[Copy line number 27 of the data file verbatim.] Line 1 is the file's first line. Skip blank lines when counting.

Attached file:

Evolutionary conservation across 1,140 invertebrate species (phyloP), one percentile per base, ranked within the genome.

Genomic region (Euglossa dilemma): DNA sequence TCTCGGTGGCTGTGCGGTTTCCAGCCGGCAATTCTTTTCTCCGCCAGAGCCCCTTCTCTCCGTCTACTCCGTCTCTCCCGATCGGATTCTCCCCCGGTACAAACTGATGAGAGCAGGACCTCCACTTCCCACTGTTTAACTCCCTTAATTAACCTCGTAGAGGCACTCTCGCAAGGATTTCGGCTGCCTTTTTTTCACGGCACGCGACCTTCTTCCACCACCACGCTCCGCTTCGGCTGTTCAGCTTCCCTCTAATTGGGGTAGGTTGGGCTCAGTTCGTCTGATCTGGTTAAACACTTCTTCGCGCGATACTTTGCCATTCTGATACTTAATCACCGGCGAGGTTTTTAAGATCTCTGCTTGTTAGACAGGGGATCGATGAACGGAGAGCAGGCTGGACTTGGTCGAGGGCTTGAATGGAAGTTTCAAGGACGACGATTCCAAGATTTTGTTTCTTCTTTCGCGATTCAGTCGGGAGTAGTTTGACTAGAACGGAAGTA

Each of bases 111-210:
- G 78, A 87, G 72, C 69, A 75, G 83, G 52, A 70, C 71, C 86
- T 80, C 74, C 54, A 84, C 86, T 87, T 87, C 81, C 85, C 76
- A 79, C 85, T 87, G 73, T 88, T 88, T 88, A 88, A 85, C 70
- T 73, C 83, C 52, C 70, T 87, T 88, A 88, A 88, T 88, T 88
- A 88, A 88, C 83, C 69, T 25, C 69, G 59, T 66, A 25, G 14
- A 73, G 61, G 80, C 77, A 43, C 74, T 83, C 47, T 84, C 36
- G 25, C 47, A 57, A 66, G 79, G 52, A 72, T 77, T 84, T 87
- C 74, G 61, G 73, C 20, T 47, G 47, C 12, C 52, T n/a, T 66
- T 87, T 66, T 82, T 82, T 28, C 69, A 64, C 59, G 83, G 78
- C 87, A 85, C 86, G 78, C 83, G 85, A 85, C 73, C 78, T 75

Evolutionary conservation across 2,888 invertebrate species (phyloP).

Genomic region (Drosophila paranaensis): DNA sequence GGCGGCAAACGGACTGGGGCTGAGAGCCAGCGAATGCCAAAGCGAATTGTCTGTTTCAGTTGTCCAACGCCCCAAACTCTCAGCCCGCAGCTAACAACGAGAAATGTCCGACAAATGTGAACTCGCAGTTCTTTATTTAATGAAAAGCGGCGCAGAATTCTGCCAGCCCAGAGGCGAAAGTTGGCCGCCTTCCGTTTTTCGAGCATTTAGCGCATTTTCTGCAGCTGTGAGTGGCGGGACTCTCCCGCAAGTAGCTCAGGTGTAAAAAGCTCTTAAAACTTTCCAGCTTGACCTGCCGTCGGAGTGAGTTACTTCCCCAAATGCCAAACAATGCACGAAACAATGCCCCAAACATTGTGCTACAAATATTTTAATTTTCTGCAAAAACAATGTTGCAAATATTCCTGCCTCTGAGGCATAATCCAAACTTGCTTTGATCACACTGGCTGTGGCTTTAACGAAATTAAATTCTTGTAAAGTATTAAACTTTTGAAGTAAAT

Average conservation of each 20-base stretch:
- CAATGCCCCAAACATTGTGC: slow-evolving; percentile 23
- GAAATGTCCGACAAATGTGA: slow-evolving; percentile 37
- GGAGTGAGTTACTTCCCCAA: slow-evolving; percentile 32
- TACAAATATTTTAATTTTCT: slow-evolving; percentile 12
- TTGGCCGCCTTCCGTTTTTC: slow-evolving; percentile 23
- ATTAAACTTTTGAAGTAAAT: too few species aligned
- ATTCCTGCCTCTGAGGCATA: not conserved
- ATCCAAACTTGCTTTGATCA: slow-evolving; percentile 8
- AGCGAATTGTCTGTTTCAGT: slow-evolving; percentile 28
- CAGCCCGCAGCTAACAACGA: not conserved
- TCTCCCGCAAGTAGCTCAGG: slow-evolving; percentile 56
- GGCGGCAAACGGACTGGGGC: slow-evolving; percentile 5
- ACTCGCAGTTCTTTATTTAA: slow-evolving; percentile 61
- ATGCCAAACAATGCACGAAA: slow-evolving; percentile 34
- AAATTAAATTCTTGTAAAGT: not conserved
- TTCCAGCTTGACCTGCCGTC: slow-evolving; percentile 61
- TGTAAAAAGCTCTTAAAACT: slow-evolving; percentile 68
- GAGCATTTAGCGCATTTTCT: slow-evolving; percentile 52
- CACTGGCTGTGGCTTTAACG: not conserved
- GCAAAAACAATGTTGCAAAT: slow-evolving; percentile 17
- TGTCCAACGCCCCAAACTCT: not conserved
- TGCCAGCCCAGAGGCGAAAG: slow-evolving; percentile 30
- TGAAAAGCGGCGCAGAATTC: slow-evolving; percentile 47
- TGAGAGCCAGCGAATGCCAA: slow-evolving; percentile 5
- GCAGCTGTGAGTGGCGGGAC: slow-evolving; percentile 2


- TCTCCCGCAAGTAGCTCAGG: slow-evolving; percentile 56